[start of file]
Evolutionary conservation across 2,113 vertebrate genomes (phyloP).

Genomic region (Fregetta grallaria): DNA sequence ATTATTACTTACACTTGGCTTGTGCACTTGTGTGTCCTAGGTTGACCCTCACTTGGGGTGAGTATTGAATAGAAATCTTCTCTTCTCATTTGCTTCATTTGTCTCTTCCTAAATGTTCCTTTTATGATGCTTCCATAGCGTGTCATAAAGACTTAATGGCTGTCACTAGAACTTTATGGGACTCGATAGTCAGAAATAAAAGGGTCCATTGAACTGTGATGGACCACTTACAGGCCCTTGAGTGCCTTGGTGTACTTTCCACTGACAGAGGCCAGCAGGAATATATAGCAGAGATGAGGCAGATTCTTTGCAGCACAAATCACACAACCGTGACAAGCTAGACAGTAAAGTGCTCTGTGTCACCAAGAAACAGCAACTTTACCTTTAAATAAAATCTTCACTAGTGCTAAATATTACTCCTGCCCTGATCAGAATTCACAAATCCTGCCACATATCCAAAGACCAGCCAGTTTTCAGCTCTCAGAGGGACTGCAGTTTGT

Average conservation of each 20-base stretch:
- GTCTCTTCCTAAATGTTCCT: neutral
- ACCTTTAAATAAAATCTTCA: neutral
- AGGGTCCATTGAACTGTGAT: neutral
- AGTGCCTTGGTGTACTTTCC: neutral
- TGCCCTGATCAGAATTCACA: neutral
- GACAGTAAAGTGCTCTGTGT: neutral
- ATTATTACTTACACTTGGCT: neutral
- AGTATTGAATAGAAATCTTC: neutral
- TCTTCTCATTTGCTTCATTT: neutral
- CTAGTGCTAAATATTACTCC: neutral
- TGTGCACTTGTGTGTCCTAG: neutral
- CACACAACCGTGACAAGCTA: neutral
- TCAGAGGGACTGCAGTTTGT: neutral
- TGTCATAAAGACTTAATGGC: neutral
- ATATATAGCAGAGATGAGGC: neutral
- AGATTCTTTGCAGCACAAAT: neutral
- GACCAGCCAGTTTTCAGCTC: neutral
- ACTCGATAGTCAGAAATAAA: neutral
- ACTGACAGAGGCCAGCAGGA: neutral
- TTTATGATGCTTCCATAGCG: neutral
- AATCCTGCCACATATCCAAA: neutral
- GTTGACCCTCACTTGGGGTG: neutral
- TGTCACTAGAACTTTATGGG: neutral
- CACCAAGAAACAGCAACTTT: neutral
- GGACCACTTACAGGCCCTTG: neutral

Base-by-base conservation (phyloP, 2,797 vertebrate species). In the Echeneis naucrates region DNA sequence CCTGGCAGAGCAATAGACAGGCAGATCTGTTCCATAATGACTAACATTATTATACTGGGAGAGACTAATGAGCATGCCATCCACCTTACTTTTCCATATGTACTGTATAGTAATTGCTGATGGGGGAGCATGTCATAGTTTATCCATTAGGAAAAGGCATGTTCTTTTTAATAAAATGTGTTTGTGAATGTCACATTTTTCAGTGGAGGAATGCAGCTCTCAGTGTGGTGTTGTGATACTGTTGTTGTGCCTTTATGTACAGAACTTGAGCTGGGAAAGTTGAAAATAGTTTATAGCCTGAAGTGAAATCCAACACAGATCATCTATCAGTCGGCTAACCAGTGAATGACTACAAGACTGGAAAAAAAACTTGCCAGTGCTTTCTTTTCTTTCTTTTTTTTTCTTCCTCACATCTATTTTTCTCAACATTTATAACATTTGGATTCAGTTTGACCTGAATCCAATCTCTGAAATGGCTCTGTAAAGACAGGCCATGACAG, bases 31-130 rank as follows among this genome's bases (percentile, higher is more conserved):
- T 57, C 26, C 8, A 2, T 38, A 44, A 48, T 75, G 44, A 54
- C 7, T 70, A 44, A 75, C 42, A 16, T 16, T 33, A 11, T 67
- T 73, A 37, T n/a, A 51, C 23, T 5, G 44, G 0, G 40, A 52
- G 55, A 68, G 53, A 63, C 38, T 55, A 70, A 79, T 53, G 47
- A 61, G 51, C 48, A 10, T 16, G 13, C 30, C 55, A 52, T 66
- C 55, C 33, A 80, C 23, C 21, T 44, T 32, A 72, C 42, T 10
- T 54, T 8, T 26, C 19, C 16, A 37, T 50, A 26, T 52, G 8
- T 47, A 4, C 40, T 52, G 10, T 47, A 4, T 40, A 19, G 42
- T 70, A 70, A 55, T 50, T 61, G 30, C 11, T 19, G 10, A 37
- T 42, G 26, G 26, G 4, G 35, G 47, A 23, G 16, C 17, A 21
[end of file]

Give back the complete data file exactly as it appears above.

Evolutionary conservation across 2,113 vertebrate genomes (phyloP).

Genomic region (Fregetta grallaria): DNA sequence ATTATTACTTACACTTGGCTTGTGCACTTGTGTGTCCTAGGTTGACCCTCACTTGGGGTGAGTATTGAATAGAAATCTTCTCTTCTCATTTGCTTCATTTGTCTCTTCCTAAATGTTCCTTTTATGATGCTTCCATAGCGTGTCATAAAGACTTAATGGCTGTCACTAGAACTTTATGGGACTCGATAGTCAGAAATAAAAGGGTCCATTGAACTGTGATGGACCACTTACAGGCCCTTGAGTGCCTTGGTGTACTTTCCACTGACAGAGGCCAGCAGGAATATATAGCAGAGATGAGGCAGATTCTTTGCAGCACAAATCACACAACCGTGACAAGCTAGACAGTAAAGTGCTCTGTGTCACCAAGAAACAGCAACTTTACCTTTAAATAAAATCTTCACTAGTGCTAAATATTACTCCTGCCCTGATCAGAATTCACAAATCCTGCCACATATCCAAAGACCAGCCAGTTTTCAGCTCTCAGAGGGACTGCAGTTTGT

Average conservation of each 20-base stretch:
- GTCTCTTCCTAAATGTTCCT: neutral
- ACCTTTAAATAAAATCTTCA: neutral
- AGGGTCCATTGAACTGTGAT: neutral
- AGTGCCTTGGTGTACTTTCC: neutral
- TGCCCTGATCAGAATTCACA: neutral
- GACAGTAAAGTGCTCTGTGT: neutral
- ATTATTACTTACACTTGGCT: neutral
- AGTATTGAATAGAAATCTTC: neutral
- TCTTCTCATTTGCTTCATTT: neutral
- CTAGTGCTAAATATTACTCC: neutral
- TGTGCACTTGTGTGTCCTAG: neutral
- CACACAACCGTGACAAGCTA: neutral
- TCAGAGGGACTGCAGTTTGT: neutral
- TGTCATAAAGACTTAATGGC: neutral
- ATATATAGCAGAGATGAGGC: neutral
- AGATTCTTTGCAGCACAAAT: neutral
- GACCAGCCAGTTTTCAGCTC: neutral
- ACTCGATAGTCAGAAATAAA: neutral
- ACTGACAGAGGCCAGCAGGA: neutral
- TTTATGATGCTTCCATAGCG: neutral
- AATCCTGCCACATATCCAAA: neutral
- GTTGACCCTCACTTGGGGTG: neutral
- TGTCACTAGAACTTTATGGG: neutral
- CACCAAGAAACAGCAACTTT: neutral
- GGACCACTTACAGGCCCTTG: neutral

Base-by-base conservation (phyloP, 2,797 vertebrate species). In the Echeneis naucrates region DNA sequence CCTGGCAGAGCAATAGACAGGCAGATCTGTTCCATAATGACTAACATTATTATACTGGGAGAGACTAATGAGCATGCCATCCACCTTACTTTTCCATATGTACTGTATAGTAATTGCTGATGGGGGAGCATGTCATAGTTTATCCATTAGGAAAAGGCATGTTCTTTTTAATAAAATGTGTTTGTGAATGTCACATTTTTCAGTGGAGGAATGCAGCTCTCAGTGTGGTGTTGTGATACTGTTGTTGTGCCTTTATGTACAGAACTTGAGCTGGGAAAGTTGAAAATAGTTTATAGCCTGAAGTGAAATCCAACACAGATCATCTATCAGTCGGCTAACCAGTGAATGACTACAAGACTGGAAAAAAAACTTGCCAGTGCTTTCTTTTCTTTCTTTTTTTTTCTTCCTCACATCTATTTTTCTCAACATTTATAACATTTGGATTCAGTTTGACCTGAATCCAATCTCTGAAATGGCTCTGTAAAGACAGGCCATGACAG, bases 31-130 rank as follows among this genome's bases (percentile, higher is more conserved):
- T 57, C 26, C 8, A 2, T 38, A 44, A 48, T 75, G 44, A 54
- C 7, T 70, A 44, A 75, C 42, A 16, T 16, T 33, A 11, T 67
- T 73, A 37, T n/a, A 51, C 23, T 5, G 44, G 0, G 40, A 52
- G 55, A 68, G 53, A 63, C 38, T 55, A 70, A 79, T 53, G 47
- A 61, G 51, C 48, A 10, T 16, G 13, C 30, C 55, A 52, T 66
- C 55, C 33, A 80, C 23, C 21, T 44, T 32, A 72, C 42, T 10
- T 54, T 8, T 26, C 19, C 16, A 37, T 50, A 26, T 52, G 8
- T 47, A 4, C 40, T 52, G 10, T 47, A 4, T 40, A 19, G 42
- T 70, A 70, A 55, T 50, T 61, G 30, C 11, T 19, G 10, A 37
- T 42, G 26, G 26, G 4, G 35, G 47, A 23, G 16, C 17, A 21